More than seventy Indigenous community representatives gathered at the First Peoples’ National Water Summit in Adelaide last month to develop advice to the Commission on how Indigenous water should be managed. The two day Summit was convened by the First Peoples’ Water Engagement Council (FPWEC), which was formed to provide advice to the National Water Commission on national Indigenous water issues.
Summit attendees discussed numerous Australia’s First Peoples water-related topics including:
- gaining respect and recognition for cultural values and aspirations
- potential allocation of water entitlements to support economic development and cultural needs
- opportunities to improve decision making and partnerships in water planning and management.
Attendees then worked together to develop a national position on how Australia’s First Peoples can gain access to water and how water can be better managed to provide for Indigenous needs.
FPWEC Chair Phil Duncan said:
‘The Council will now use the Summit outcomes to develop formal advice to the National Water Commission on Australia’s First Peoples’ water issues. ‘This will inform the Commission’s findings as it develops a position on how Australia’s First Peoples’ water should be managed in the future.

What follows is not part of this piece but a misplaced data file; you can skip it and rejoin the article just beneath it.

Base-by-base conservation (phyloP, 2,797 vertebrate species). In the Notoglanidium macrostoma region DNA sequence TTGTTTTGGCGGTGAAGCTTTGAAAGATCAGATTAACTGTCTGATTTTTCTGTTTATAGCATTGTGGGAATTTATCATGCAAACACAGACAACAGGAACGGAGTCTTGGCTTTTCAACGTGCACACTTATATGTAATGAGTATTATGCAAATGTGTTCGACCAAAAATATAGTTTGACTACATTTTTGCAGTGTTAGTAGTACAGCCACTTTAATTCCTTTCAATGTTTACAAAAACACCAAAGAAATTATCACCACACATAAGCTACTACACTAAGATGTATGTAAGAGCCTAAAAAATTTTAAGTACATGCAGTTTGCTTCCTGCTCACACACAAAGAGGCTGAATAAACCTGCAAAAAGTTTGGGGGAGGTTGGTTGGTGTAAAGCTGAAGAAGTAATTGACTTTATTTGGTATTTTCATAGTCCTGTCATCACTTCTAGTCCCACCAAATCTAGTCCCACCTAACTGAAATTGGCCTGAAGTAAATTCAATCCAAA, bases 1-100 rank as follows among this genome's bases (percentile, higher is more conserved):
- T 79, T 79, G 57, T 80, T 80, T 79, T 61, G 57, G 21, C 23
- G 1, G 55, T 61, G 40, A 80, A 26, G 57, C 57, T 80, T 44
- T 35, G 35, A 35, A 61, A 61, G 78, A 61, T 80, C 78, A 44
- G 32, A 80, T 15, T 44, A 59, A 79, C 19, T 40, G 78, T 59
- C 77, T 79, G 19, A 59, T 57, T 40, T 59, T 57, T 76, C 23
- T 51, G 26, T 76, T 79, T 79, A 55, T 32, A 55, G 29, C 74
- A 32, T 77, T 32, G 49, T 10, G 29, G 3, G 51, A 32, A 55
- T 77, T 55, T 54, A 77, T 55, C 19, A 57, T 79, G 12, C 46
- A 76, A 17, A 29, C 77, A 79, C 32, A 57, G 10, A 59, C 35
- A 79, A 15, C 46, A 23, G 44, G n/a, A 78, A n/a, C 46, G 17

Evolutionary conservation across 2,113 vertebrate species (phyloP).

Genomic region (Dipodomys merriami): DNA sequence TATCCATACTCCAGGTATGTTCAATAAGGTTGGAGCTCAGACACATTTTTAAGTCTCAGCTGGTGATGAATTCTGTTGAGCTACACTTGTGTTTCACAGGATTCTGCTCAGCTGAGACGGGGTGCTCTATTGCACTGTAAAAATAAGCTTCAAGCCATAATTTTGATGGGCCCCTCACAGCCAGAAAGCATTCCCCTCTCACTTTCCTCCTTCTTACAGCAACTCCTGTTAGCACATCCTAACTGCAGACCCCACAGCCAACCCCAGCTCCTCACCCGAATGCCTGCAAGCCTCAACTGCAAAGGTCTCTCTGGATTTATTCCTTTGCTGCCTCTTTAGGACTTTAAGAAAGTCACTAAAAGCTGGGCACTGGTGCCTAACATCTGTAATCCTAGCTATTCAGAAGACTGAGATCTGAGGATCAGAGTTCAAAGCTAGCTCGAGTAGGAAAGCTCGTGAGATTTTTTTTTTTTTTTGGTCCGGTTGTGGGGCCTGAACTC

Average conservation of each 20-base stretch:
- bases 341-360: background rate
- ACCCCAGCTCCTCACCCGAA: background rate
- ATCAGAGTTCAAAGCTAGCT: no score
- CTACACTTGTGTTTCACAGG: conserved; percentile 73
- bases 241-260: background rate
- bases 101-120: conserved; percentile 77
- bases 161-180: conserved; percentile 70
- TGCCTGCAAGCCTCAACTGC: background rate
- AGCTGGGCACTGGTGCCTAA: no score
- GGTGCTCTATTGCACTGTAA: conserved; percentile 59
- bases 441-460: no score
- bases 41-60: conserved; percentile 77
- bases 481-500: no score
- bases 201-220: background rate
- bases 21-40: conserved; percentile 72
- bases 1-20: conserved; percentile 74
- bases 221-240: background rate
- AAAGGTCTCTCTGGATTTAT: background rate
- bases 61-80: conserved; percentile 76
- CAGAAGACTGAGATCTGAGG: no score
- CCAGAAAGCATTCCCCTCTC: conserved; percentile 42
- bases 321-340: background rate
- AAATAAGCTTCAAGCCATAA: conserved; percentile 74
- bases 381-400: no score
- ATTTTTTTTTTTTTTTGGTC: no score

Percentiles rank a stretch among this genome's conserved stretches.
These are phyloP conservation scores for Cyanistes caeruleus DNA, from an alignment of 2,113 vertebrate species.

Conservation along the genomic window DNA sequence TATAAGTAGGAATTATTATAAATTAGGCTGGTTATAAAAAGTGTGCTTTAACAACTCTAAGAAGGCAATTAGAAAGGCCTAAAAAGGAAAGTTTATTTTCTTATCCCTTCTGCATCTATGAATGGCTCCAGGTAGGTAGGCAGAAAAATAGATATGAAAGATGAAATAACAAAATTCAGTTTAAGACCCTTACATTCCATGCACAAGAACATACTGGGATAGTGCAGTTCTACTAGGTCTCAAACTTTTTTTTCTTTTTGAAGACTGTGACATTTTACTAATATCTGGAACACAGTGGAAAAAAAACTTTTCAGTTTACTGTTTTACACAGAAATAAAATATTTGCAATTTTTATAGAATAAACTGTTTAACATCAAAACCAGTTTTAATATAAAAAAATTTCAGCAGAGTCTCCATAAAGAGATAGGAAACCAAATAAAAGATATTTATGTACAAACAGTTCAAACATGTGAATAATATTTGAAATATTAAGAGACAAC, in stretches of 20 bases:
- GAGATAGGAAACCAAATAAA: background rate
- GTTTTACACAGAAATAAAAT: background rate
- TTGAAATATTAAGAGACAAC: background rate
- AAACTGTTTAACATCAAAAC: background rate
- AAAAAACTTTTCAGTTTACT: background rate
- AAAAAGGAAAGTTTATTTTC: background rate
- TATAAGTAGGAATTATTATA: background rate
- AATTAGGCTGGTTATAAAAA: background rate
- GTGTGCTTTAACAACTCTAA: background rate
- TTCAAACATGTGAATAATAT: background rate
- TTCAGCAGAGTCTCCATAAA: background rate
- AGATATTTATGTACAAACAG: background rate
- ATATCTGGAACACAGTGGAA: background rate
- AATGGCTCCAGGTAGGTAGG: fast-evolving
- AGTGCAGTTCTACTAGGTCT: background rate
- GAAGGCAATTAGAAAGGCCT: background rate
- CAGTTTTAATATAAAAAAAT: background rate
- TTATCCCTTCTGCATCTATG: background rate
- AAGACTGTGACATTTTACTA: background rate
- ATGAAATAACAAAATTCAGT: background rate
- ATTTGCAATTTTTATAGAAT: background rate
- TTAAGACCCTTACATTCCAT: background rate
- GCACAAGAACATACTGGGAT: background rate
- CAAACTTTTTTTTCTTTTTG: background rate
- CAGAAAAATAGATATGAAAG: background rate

‘Last year, through our Biennial Assessment submission, we advised the Commission that more could be done to address Australia’s First Peoples’ expectations in the allocation and management of water resources.
‘The Commission recommended that Australian states and territories better use engagement processes to explicitly account for Australia’s First Peoples’ water values and requirements in water planning.
‘It also identified a requirement to build Australia’s First Peoples’ capacity to participate in water planning and management, including recognition of Indigenous knowledge of water systems and found that specific allocations of water for Australia’s First Peoples remains patchy.
To learn more about the work of the FPWEC and other indigenous water planning projects follow this link.
National Water Commission Communique